By Robert L. Scheier
The more than 700 attendees at the MIT Latin America conference March 10th in Cambridge heard a lot of upbeat talk about economic prospects for Latin America in general, and emerging markets throughout the southern hemisphere.
But they also heard warnings that Latin America is not doing enough to educate its people, reduce the power held by established elites, and improve labor productivity in the event that commodity prices (whose rise has helped fuel much of the Latin American growth) begin to sag.
Several former government finance chiefs painted a rosy picture of strong Latin American economies trading among and investing in each other, rather than relying on North American or European capital. Pedro Aspe, co-chairman of Evercore Partners and former treasury secretary of Brazil, said that the bulk of trade and investment will be among southern hemisphere countries, with the largest share of outside investments in Mexico already coming from Brazil, Colombia and Chile.
However, New York University Professor Ann Lee, author of What the U.S. Can Learn From China said that China’s government understands that in order to continue its growth it “must get away from relying on cheap labor” and start innovating the way countries such as Germany, the U.S. and Japan do. That means investing in education, raising the social stature of teachers, and making it possible for students to graduate college without massive student loan debt.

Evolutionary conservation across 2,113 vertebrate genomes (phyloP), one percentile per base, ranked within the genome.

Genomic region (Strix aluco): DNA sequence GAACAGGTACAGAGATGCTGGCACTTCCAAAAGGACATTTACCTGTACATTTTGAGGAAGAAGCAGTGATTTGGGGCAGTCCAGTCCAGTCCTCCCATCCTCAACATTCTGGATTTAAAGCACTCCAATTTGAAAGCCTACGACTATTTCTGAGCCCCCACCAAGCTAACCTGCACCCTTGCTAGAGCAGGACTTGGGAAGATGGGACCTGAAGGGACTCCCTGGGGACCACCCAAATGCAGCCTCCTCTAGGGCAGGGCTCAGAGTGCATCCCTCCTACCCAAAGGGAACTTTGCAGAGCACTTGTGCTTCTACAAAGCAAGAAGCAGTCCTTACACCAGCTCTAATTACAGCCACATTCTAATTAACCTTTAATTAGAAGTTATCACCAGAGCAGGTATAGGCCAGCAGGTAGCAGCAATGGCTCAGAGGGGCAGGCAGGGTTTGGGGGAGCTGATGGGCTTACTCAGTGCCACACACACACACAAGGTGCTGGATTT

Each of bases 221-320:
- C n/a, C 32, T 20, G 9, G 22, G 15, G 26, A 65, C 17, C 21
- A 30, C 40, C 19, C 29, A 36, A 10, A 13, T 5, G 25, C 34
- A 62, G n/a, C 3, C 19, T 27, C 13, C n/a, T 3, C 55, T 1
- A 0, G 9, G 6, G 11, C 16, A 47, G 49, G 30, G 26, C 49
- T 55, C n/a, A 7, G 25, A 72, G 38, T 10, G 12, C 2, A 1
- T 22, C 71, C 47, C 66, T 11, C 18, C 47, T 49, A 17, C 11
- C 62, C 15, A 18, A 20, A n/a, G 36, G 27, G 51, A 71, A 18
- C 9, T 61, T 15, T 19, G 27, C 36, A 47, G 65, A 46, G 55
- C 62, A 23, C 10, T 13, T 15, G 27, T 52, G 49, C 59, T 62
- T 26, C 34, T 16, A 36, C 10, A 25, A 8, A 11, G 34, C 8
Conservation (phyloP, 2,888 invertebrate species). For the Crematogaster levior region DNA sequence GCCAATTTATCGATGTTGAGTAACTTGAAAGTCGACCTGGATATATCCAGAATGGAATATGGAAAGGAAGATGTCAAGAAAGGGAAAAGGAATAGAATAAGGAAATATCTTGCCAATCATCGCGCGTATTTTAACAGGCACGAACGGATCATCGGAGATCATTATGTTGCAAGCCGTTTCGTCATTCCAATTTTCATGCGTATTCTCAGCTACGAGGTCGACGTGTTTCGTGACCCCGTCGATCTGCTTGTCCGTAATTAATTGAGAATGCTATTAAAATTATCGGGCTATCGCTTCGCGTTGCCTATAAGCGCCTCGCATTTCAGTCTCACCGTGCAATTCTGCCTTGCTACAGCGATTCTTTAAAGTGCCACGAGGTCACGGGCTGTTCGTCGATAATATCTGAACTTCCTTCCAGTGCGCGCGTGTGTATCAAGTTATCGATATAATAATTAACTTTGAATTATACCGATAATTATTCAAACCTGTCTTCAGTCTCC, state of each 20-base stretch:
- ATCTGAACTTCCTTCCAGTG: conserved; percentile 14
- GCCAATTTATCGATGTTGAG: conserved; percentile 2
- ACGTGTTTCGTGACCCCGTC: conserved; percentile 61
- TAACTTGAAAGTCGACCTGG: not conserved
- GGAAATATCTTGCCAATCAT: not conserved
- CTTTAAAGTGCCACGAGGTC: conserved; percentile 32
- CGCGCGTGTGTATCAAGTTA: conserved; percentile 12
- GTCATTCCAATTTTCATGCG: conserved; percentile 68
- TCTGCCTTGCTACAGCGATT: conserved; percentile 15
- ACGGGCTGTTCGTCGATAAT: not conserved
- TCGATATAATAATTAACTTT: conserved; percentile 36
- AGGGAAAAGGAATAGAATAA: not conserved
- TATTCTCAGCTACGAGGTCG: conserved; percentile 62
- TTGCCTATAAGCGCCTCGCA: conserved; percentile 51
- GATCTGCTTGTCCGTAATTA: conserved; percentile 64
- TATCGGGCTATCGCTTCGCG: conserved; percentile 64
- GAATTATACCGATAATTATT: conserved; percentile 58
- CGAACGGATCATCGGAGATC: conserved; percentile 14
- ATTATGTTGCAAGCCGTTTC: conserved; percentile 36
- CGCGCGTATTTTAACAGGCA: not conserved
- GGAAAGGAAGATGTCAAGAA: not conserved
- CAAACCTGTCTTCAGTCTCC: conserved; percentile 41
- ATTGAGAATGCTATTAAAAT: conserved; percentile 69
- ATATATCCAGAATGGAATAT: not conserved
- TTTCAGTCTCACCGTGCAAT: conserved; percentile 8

As China moves away from manufacturing into more knowledge-based services, this will reduce its need for natural resources. And this, says Lee, is where Latin America could suffer. “Latin America has had tremendous growth, but 90 percent of its exports are in resources,” she says, which is why it’s time “for Latin America to join China in investing in education…creating a culture that values innovation.” However, that will be a challenge for many Latin American countries, she said, where elites who are “threatened by competition” will resist such spending.
Christian Deseglise, managing director of global asset management at HSBC, agreed with this pessimistic outlook, saying exports of natural resources such as oil and food have given Latin America “the best five, six seven years of the last 40 years,” but that the productivity of Latin America has not increased and is falling behind that of other regions such as Asia. For that reason, he said, “the conditions for long-term growth in Latin America have not really improved.”
One informed player in the natural resources world – Roger Agnelli, former CEO of mining, steelmaking and energy giant Vale – dismissed fears of a boom or bubble in commodity prices. He told the conference that ongoing urbanization, as well as the development of much-needed infrastructure in countries such as China and India, will continue to drive demand for (and robust prices for) natural resources. His concern, instead, is that “commodity producers are not investing enough to meet future demand.”
Yet another shot across the bow of Latin American competitiveness came from serial entrepreneur Andres Barreto, the co-founder of tablet publishing platform Onswipe and music streaming side Grooveshark, in a panel on Latin American entrepreneurship. Rather than dealing with the paperwork and delays of incorporating in their native countries, he recommends Latin American startups to incorporate in the business-friendly state of Delaware, get an American lawyer to handle the paperwork and get an American bank account so they can quickly accept payments on-line and start making money.